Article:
(PhysOrg.com) -- To use hydrogen as a clean energy source, some engineers want to pack hydrogen into a larger molecule, rather than compressing the gas into a tank. A gas flows easily out of a tank, but getting hydrogen out of a molecule requires a catalyst. Now, researchers reveal new details about one such catalyst. The results are a step toward designing catalysts for use in hydrogen energy applications such as fuel cells.
Scientists from the Department of Energy's Pacific Northwest National Laboratory combined experimental and theoretical studies to identify the characteristics of the catalyst, a cluster of rhodium, boron and other atoms. The catalyst chemically reacts with ammonia borane, a molecule that stores hydrogen densely, to release the hydrogen as a gas. Their results, which reveal many molecular details of this catalytic reaction, appear August 5 in the Journal of the American Chemical Society.
"These studies tell us what is the hardest part of the chemical reaction," said PNNL chemist and study author Roger Rousseau. "If we can find a way to change the hard part, that is, make it easier to release the hydrogen, then we can improve this catalyst."
Researchers and engineers are trying to create a hydrogen fuel system that stores hydrogen safely and discharges hydrogen easily, which can then be used in fuel cells or other applications.
One way to achieve such a fuel system is by "storing" hydrogen as part of a larger molecule. The molecule that contains hydrogen atoms, in this case ammonia borane, serves as a sort of structural support. The catalyst plucks the hydrogen from the ammonia borane as needed to run the device.
The PNNL chemists in the Institute for Interfacial Catalysis study a rhodium-based catalyst that performs this job fairly well, but might have potential for improvement. Their initial work showed that the catalyst worked as a molecule that contained a core of four rhodium atoms in a tetrahedron, or a triangular pyramid, with each corner decorated with boron and other elements. But the rhodium and other atoms could line up in dozens of configurations in the molecule.
That wasn't enough information for design improvements -- the team wanted to know which of the multitude of structures was the real catalyst, as well as how the atoms worked together to remove the hydrogen from ammonia borane. To find out, the researchers had to combine experimental work with theoretical work, because neither method was sufficient on its own.
Bustling Borane Buster
First, the team followed the catalyst-ammonia borane reaction with several technologies. One of the most important is an uncommon technique known as operando XAFS, which allowed them to take X-ray snapshots of the catalyst in action. Most researchers examine a catalyst's structure when the catalyst is at a standstill, but that is like trying to figure out how an athlete performs by watching him sleep.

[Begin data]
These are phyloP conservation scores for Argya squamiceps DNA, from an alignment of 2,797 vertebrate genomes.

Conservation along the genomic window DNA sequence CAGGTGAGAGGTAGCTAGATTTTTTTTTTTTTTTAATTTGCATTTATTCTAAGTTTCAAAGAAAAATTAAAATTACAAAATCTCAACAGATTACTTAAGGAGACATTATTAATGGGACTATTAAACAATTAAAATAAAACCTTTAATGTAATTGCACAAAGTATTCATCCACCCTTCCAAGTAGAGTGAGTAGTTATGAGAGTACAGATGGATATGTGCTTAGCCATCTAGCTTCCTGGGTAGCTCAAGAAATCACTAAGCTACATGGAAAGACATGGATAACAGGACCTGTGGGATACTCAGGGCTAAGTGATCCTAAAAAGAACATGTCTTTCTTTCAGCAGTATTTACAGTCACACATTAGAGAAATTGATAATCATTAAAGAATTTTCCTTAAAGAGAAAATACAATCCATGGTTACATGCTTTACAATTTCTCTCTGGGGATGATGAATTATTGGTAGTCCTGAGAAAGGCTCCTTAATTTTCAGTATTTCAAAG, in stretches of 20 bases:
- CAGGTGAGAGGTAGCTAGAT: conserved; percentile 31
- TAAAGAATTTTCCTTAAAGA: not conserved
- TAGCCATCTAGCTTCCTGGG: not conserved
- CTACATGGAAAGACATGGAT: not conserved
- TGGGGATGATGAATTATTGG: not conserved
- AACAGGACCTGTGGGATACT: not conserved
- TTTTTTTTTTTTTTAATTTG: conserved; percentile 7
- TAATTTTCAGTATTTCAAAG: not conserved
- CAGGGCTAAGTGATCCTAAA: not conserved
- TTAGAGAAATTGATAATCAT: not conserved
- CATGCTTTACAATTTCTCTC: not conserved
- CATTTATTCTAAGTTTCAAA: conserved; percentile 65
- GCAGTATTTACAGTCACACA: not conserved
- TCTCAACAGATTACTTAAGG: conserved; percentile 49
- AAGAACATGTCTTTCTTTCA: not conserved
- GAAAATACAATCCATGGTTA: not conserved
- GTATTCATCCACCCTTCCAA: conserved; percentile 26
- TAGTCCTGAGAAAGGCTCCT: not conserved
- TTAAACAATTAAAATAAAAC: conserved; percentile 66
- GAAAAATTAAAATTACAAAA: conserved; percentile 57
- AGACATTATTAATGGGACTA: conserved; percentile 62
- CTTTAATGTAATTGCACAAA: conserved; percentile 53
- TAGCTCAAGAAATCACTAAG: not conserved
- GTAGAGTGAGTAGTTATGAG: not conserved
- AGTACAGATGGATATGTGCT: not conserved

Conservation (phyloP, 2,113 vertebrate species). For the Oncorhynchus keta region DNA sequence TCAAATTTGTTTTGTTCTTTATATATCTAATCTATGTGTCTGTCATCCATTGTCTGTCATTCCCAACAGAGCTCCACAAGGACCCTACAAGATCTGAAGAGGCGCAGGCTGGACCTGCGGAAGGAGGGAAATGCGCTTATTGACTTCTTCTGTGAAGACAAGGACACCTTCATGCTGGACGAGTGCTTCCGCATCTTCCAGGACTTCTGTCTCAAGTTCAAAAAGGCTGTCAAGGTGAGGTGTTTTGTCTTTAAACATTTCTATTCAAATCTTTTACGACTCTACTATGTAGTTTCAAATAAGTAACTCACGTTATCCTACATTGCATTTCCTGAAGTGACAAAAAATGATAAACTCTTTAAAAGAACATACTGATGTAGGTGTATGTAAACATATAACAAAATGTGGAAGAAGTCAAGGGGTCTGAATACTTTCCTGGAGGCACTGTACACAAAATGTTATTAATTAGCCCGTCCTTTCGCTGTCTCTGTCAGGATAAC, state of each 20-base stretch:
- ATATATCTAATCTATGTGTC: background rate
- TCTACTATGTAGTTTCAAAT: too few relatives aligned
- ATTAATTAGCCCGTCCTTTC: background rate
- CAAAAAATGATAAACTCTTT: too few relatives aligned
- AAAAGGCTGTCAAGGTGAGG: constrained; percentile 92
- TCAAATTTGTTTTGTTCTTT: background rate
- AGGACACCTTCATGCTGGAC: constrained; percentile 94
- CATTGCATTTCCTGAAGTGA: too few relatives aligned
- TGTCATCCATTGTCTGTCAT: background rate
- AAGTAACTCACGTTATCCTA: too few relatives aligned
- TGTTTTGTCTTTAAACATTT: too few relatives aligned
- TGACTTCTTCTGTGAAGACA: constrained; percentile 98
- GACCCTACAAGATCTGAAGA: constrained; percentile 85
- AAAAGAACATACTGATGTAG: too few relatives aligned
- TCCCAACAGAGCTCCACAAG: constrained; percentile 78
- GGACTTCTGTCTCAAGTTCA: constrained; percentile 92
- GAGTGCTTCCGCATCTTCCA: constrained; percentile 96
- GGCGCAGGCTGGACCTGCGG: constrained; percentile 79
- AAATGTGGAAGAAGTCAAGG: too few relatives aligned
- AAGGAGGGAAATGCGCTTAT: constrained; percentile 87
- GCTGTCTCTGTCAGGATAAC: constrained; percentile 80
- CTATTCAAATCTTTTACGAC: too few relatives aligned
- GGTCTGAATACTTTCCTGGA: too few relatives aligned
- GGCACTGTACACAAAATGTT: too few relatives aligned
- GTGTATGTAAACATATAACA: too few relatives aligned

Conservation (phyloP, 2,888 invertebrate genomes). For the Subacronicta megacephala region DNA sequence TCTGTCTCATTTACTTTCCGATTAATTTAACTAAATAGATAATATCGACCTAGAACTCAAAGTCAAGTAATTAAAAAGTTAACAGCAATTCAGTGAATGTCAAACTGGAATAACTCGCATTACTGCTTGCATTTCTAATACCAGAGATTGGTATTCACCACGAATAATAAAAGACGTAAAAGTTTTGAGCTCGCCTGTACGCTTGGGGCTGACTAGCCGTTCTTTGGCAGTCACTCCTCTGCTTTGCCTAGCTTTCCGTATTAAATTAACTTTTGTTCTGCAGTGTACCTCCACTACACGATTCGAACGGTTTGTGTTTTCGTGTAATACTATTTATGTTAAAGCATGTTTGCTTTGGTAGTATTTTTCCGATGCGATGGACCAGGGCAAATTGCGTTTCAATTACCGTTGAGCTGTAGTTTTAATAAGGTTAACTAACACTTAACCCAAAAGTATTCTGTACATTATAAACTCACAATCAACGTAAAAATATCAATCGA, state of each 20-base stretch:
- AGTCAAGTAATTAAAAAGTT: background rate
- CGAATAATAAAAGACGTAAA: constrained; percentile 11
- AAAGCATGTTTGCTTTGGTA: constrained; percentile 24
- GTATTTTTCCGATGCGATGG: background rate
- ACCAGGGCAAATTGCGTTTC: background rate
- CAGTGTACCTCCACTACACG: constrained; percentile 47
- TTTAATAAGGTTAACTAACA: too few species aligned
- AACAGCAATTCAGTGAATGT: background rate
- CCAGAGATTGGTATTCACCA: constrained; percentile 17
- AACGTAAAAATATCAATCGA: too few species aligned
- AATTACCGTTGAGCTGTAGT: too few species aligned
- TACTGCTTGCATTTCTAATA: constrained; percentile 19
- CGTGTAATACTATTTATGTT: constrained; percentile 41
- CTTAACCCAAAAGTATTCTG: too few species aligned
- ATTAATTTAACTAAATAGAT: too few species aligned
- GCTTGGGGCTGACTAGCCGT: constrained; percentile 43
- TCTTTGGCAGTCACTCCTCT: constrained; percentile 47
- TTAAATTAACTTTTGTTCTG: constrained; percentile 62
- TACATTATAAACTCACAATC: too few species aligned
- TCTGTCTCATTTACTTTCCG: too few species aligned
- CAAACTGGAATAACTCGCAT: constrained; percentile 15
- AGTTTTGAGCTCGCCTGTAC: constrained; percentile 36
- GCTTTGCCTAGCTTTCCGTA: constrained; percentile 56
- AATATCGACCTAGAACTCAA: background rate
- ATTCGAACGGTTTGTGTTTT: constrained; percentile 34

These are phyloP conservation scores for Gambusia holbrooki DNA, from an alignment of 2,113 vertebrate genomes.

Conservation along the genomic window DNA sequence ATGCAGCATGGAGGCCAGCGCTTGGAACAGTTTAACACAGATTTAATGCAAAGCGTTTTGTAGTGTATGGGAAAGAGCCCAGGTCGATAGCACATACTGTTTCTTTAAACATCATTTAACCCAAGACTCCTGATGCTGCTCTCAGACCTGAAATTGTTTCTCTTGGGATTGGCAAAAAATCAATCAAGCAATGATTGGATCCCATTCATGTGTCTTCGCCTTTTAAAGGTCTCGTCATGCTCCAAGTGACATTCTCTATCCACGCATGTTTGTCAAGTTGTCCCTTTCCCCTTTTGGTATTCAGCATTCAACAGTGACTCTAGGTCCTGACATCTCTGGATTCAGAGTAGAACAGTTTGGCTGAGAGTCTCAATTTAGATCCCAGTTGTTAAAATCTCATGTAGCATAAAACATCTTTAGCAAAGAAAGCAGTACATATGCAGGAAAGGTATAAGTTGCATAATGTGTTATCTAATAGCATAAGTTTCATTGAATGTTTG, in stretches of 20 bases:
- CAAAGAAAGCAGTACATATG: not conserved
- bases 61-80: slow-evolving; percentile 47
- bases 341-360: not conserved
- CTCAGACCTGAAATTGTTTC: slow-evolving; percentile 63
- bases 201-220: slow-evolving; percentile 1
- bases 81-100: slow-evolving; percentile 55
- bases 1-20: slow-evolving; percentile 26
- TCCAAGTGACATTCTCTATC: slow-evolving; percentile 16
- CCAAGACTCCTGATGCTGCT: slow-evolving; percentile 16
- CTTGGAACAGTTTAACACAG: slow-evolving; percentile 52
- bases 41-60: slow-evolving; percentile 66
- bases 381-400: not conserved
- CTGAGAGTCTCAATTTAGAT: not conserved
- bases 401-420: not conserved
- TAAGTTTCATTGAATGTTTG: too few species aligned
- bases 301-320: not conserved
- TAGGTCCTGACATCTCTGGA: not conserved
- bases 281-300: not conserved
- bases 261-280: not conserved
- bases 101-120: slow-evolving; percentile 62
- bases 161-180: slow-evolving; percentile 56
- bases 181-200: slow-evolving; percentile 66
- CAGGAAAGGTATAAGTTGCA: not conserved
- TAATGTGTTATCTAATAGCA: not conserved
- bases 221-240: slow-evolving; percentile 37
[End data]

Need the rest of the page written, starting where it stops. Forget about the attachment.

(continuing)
Additional experiments were performed in EMSL, DOE's Environmental Molecular Sciences Laboratory on the PNNL campus. The data from the various experiments were like puzzle pieces that the team had to fit together.
To put the puzzle together, the team used computer models to construct a theoretical molecular configuration that accounted for all the data. These computationally challenging models were calculated on computers at the National Energy Research Scientific Computing Center at Lawrence Berkeley National Laboratory in Berkeley, Calif.
The computer model produced a structure that best incorporated the experimental data. To test whether this structure worked properly, the team performed a computer simulation of an operando XAFS analysis of that catalytic structure reacting with ammonia borane. Then they compared the simulated data with real data gathered about the catalyst. The two sets of data matched very well, suggesting the structure they had come up with was very close to reality.
The chemical nature of the structure, along with additional experimental data, allowed the team to outline the chemical reaction occurring between the catalyst and the ammonia borane. The catalyst does not remain still, said Rousseau, making it a good catalyst but, like an active two-year old, also a difficult subject to pin down.
Plucking Atoms One at a Time
The results suggested that the active catalyst picks off hydrogen from a particular spot on the ammonia borane molecule: a nitrogen atom in the molecule holding onto two hydrogen atoms. First, the catalyst plucks one hydrogen atom off. This is the hardest part of the reaction, said Rousseau, and it makes the bond between the remaining hydrogen and boron unstable. So the molecule spits off the second hydrogen as well, and the two hydrogen atoms form molecular hydrogen, or H2 which is released as a gas and can be used in engines or fuel cells.
Additional details remain to be drawn out by the team, said Rousseau, but this study makes a big dent in what they need to know to design a good, inexpensive catalyst.
Rousseau added that the research benefitted from being based at PNNL. "An important part about this work is that we have these kinds of DOE teams where we can start with experiments and go to theory and back again. We get a lot more information this way than doing either one alone."
More information: Roger Rousseau, Gregory K. Schenter, John L. Fulton, John C. Linehan, Mark H. Engelhard, Thomas Autrey, Defining the Active Catalyst Structure and Reaction Pathways from Ab initio Molecular Dynamics and Operando XAFS: Dehydrogenation of Dimethylaminoborane by Rhodium Clusters, J Am Chem Soc, DOI 10.1021/ja901480u
Source: Pacific Northwest National Laboratory (news : web)
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